Visuo-motor transformations at the cortical level occur along a network where posterior parietal regions are connected to homologous premotor regions. Grasping-related activity is represented in a diffuse, ventral and dorsal system in the posterior parietal regions, but no systematic causal description of a premotor counterpart of a similar diffuse grasping representation is available. To fill this gap, we measured the kinematics of right finger movements in 17 male and female human participants during grasping of 3 objects of different sizes. Single-pulse transcranial magnetic stimulation (spTMS) was applied 100 ms after visual presentation of the object over a regular grid of 8 spots covering the left premotor cortex (PMC) and 2 Sham stimulations. Maximum finger aperture during reach was used as the feature to classify object size in different types of classifiers. Classification accuracy was taken as a measure of the efficiency of visuo-motor transformations for grasping. Results showed that TMS reduced classification accuracy compared to Sham stimulation when it was applied to two spots in the ventral PMC and 1 spot in the medial PMC, corresponding approximately to the ventral premotor cortex and the dorsal portion of the supplementary motor area. Our results indicate a multifocal representation of object geometry for grasping in the PM that matches the known multifocal parietal maps of grasping representations. Additionally, we confirm that by applying a uniform spatial sampling procedure TMS can produce cortical functional maps independent of a priori spatial assumptions.SIGNIFICANCE STATEMENTVisually-guided actions activate a large frontoparietal network. Here, we used a dense grid of TMS spots covering the whole premotor cortex (PMC), to identify with accurate spatial mapping the functional specialization of the human PMC during grasping movement. Results corroborate previous findings about the role of the ventral PMC in pre-shaping the fingers according to the size of the target. Crucially, we found that the medial part of PMC, putatively covering the supplementary motor area, plays a direct role in object grasping. In concert with findings in non-human primates, these results indicate a multifocal representation of object geometry for grasping in the PMC and expand our understanding of how our brain integrates visual and motor information to perform visually-guided actions.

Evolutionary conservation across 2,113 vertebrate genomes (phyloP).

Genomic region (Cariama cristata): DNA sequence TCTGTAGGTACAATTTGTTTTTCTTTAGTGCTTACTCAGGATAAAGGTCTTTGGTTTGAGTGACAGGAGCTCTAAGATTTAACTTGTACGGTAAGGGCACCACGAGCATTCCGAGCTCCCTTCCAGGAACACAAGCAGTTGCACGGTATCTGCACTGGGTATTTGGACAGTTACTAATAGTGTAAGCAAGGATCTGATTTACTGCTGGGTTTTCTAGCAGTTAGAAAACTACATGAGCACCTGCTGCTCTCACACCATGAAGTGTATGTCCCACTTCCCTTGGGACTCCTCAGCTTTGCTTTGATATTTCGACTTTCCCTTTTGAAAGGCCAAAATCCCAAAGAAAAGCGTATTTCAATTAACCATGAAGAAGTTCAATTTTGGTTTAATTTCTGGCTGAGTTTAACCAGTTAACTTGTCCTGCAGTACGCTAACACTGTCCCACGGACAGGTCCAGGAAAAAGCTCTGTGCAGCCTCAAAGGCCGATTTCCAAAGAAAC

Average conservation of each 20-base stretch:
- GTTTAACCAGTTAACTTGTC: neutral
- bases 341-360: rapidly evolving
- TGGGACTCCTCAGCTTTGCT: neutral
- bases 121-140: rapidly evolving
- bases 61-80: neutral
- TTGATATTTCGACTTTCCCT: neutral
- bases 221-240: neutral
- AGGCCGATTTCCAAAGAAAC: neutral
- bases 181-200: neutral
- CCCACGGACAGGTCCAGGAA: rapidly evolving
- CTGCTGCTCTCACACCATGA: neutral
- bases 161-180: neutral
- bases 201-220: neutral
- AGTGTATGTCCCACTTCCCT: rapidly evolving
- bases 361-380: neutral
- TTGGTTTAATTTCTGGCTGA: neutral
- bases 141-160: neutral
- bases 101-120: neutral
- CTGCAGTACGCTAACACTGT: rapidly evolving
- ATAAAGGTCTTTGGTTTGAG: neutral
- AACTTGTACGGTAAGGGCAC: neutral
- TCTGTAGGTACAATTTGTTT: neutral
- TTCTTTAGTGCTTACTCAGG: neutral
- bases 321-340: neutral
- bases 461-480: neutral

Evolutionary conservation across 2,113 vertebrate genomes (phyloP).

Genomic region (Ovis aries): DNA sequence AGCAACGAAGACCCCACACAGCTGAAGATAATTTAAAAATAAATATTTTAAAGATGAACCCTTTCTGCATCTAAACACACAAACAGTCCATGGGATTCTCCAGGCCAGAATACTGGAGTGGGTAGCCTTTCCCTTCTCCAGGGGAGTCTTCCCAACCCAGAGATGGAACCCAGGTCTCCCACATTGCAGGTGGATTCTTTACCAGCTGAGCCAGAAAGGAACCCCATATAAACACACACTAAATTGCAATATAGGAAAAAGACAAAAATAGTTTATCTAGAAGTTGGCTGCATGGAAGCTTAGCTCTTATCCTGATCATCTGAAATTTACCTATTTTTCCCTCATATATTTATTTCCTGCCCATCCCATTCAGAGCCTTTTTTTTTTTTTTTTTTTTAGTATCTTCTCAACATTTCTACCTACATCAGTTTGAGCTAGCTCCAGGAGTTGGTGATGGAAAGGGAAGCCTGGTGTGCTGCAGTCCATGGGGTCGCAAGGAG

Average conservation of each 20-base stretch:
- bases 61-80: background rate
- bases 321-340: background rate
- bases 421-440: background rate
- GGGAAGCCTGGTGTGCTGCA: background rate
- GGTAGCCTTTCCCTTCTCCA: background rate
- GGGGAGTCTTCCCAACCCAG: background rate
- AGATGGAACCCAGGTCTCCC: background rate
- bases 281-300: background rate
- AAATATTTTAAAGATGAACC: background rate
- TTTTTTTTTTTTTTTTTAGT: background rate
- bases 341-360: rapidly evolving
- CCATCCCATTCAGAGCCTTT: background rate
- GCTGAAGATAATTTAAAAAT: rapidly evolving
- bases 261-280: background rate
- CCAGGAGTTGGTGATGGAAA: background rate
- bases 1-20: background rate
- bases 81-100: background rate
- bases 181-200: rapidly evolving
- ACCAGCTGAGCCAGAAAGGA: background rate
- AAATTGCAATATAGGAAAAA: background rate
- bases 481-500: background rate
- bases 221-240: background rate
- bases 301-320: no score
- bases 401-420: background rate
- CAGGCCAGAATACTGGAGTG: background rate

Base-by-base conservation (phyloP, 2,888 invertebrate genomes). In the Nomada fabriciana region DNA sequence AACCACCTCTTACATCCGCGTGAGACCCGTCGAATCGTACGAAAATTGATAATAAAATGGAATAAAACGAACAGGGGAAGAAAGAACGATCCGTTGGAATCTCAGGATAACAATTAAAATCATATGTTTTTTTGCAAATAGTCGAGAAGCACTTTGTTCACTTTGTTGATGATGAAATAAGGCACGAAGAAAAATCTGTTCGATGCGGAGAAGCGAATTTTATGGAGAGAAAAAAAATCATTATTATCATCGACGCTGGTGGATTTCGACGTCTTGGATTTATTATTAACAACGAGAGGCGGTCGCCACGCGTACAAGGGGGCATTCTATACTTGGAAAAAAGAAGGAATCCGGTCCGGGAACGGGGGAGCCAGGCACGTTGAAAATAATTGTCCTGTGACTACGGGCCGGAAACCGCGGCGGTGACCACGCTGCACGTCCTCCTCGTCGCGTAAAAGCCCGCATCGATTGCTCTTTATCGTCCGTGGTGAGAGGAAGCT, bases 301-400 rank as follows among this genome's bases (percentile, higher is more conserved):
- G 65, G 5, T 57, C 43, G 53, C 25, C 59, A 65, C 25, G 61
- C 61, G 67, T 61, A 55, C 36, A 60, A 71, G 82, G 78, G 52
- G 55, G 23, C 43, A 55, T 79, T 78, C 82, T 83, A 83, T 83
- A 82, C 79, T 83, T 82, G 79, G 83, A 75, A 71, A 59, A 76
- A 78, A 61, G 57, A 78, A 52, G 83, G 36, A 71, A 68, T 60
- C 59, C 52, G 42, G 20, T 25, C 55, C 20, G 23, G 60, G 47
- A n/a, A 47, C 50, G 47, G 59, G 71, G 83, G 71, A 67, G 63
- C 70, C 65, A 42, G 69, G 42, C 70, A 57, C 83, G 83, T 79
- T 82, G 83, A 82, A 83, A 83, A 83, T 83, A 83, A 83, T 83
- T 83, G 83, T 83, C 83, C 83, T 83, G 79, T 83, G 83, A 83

|Titolo:||The topography of visually-guided grasping in the premotor cortex: a dense-transcranial magnetic stimulation (TMS) mapping study|
CATTANEO, Luigi (Corresponding)
|Data di pubblicazione:||2020|
|Appare nelle tipologie:||01.01 Articolo in Rivista|